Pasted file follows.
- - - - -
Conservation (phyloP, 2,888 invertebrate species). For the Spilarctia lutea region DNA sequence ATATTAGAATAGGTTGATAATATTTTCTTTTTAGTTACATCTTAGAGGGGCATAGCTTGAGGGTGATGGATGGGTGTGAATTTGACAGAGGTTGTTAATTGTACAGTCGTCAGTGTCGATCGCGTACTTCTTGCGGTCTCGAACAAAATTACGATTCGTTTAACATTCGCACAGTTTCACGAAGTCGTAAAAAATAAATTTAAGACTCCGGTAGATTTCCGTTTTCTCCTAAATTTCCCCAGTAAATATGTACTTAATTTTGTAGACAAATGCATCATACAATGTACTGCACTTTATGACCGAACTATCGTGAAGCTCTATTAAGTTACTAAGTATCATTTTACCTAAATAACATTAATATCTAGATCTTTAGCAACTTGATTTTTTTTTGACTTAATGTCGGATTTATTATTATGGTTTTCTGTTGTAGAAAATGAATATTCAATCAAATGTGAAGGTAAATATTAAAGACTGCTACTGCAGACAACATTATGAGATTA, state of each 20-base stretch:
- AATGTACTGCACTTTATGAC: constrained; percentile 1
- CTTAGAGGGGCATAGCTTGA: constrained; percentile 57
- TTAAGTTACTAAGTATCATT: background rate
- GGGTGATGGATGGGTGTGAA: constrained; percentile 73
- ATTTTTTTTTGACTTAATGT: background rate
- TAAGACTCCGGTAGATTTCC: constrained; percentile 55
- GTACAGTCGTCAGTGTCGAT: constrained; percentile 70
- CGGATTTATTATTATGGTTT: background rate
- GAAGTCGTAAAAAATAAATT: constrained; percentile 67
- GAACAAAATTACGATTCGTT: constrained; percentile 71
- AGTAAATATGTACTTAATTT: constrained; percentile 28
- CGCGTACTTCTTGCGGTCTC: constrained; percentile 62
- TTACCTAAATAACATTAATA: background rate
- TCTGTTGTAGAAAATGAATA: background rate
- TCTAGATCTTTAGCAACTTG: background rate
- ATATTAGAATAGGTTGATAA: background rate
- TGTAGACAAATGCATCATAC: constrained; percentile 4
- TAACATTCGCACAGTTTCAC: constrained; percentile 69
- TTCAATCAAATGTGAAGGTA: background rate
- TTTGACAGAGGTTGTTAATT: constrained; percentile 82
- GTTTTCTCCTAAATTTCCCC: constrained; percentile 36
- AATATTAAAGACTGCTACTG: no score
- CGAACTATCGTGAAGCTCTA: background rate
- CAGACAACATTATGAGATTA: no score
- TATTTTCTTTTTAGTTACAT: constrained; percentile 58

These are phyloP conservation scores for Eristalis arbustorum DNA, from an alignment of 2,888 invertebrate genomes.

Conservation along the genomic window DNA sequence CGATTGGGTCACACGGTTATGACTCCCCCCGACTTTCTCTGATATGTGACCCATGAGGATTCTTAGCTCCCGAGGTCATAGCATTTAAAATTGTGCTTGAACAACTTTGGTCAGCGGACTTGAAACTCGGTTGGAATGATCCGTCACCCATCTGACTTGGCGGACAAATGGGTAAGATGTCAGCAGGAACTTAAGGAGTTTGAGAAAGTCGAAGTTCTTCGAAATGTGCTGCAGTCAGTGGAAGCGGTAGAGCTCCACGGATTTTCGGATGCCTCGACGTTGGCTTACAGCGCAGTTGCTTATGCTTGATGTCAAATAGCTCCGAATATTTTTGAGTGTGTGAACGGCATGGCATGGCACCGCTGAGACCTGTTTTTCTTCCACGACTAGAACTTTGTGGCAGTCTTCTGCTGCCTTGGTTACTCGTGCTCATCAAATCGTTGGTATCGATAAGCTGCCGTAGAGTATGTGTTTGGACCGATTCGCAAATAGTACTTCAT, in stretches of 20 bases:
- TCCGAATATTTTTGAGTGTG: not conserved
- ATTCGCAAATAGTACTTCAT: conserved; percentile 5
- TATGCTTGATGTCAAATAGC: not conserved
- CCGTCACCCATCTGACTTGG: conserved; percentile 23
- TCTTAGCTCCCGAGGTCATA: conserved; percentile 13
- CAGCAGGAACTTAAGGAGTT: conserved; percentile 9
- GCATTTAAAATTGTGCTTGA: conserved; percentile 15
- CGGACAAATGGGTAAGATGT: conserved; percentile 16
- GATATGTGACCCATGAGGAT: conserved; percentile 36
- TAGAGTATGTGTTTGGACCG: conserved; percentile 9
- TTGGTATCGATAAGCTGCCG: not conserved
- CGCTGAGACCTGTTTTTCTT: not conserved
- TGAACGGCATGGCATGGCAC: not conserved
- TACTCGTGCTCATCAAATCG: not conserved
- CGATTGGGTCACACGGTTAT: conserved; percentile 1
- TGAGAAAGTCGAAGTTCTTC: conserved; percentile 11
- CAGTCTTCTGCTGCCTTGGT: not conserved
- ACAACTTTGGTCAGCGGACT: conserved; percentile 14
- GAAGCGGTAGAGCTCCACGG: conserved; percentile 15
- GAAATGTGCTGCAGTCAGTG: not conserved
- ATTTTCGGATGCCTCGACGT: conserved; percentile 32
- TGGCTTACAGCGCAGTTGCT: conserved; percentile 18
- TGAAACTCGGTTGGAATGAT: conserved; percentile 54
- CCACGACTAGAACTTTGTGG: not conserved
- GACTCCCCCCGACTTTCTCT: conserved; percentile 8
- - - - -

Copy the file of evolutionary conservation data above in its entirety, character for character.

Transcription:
Conservation (phyloP, 2,888 invertebrate species). For the Spilarctia lutea region DNA sequence ATATTAGAATAGGTTGATAATATTTTCTTTTTAGTTACATCTTAGAGGGGCATAGCTTGAGGGTGATGGATGGGTGTGAATTTGACAGAGGTTGTTAATTGTACAGTCGTCAGTGTCGATCGCGTACTTCTTGCGGTCTCGAACAAAATTACGATTCGTTTAACATTCGCACAGTTTCACGAAGTCGTAAAAAATAAATTTAAGACTCCGGTAGATTTCCGTTTTCTCCTAAATTTCCCCAGTAAATATGTACTTAATTTTGTAGACAAATGCATCATACAATGTACTGCACTTTATGACCGAACTATCGTGAAGCTCTATTAAGTTACTAAGTATCATTTTACCTAAATAACATTAATATCTAGATCTTTAGCAACTTGATTTTTTTTTGACTTAATGTCGGATTTATTATTATGGTTTTCTGTTGTAGAAAATGAATATTCAATCAAATGTGAAGGTAAATATTAAAGACTGCTACTGCAGACAACATTATGAGATTA, state of each 20-base stretch:
- AATGTACTGCACTTTATGAC: constrained; percentile 1
- CTTAGAGGGGCATAGCTTGA: constrained; percentile 57
- TTAAGTTACTAAGTATCATT: background rate
- GGGTGATGGATGGGTGTGAA: constrained; percentile 73
- ATTTTTTTTTGACTTAATGT: background rate
- TAAGACTCCGGTAGATTTCC: constrained; percentile 55
- GTACAGTCGTCAGTGTCGAT: constrained; percentile 70
- CGGATTTATTATTATGGTTT: background rate
- GAAGTCGTAAAAAATAAATT: constrained; percentile 67
- GAACAAAATTACGATTCGTT: constrained; percentile 71
- AGTAAATATGTACTTAATTT: constrained; percentile 28
- CGCGTACTTCTTGCGGTCTC: constrained; percentile 62
- TTACCTAAATAACATTAATA: background rate
- TCTGTTGTAGAAAATGAATA: background rate
- TCTAGATCTTTAGCAACTTG: background rate
- ATATTAGAATAGGTTGATAA: background rate
- TGTAGACAAATGCATCATAC: constrained; percentile 4
- TAACATTCGCACAGTTTCAC: constrained; percentile 69
- TTCAATCAAATGTGAAGGTA: background rate
- TTTGACAGAGGTTGTTAATT: constrained; percentile 82
- GTTTTCTCCTAAATTTCCCC: constrained; percentile 36
- AATATTAAAGACTGCTACTG: no score
- CGAACTATCGTGAAGCTCTA: background rate
- CAGACAACATTATGAGATTA: no score
- TATTTTCTTTTTAGTTACAT: constrained; percentile 58

These are phyloP conservation scores for Eristalis arbustorum DNA, from an alignment of 2,888 invertebrate genomes.

Conservation along the genomic window DNA sequence CGATTGGGTCACACGGTTATGACTCCCCCCGACTTTCTCTGATATGTGACCCATGAGGATTCTTAGCTCCCGAGGTCATAGCATTTAAAATTGTGCTTGAACAACTTTGGTCAGCGGACTTGAAACTCGGTTGGAATGATCCGTCACCCATCTGACTTGGCGGACAAATGGGTAAGATGTCAGCAGGAACTTAAGGAGTTTGAGAAAGTCGAAGTTCTTCGAAATGTGCTGCAGTCAGTGGAAGCGGTAGAGCTCCACGGATTTTCGGATGCCTCGACGTTGGCTTACAGCGCAGTTGCTTATGCTTGATGTCAAATAGCTCCGAATATTTTTGAGTGTGTGAACGGCATGGCATGGCACCGCTGAGACCTGTTTTTCTTCCACGACTAGAACTTTGTGGCAGTCTTCTGCTGCCTTGGTTACTCGTGCTCATCAAATCGTTGGTATCGATAAGCTGCCGTAGAGTATGTGTTTGGACCGATTCGCAAATAGTACTTCAT, in stretches of 20 bases:
- TCCGAATATTTTTGAGTGTG: not conserved
- ATTCGCAAATAGTACTTCAT: conserved; percentile 5
- TATGCTTGATGTCAAATAGC: not conserved
- CCGTCACCCATCTGACTTGG: conserved; percentile 23
- TCTTAGCTCCCGAGGTCATA: conserved; percentile 13
- CAGCAGGAACTTAAGGAGTT: conserved; percentile 9
- GCATTTAAAATTGTGCTTGA: conserved; percentile 15
- CGGACAAATGGGTAAGATGT: conserved; percentile 16
- GATATGTGACCCATGAGGAT: conserved; percentile 36
- TAGAGTATGTGTTTGGACCG: conserved; percentile 9
- TTGGTATCGATAAGCTGCCG: not conserved
- CGCTGAGACCTGTTTTTCTT: not conserved
- TGAACGGCATGGCATGGCAC: not conserved
- TACTCGTGCTCATCAAATCG: not conserved
- CGATTGGGTCACACGGTTAT: conserved; percentile 1
- TGAGAAAGTCGAAGTTCTTC: conserved; percentile 11
- CAGTCTTCTGCTGCCTTGGT: not conserved
- ACAACTTTGGTCAGCGGACT: conserved; percentile 14
- GAAGCGGTAGAGCTCCACGG: conserved; percentile 15
- GAAATGTGCTGCAGTCAGTG: not conserved
- ATTTTCGGATGCCTCGACGT: conserved; percentile 32
- TGGCTTACAGCGCAGTTGCT: conserved; percentile 18
- TGAAACTCGGTTGGAATGAT: conserved; percentile 54
- CCACGACTAGAACTTTGTGG: not conserved
- GACTCCCCCCGACTTTCTCT: conserved; percentile 8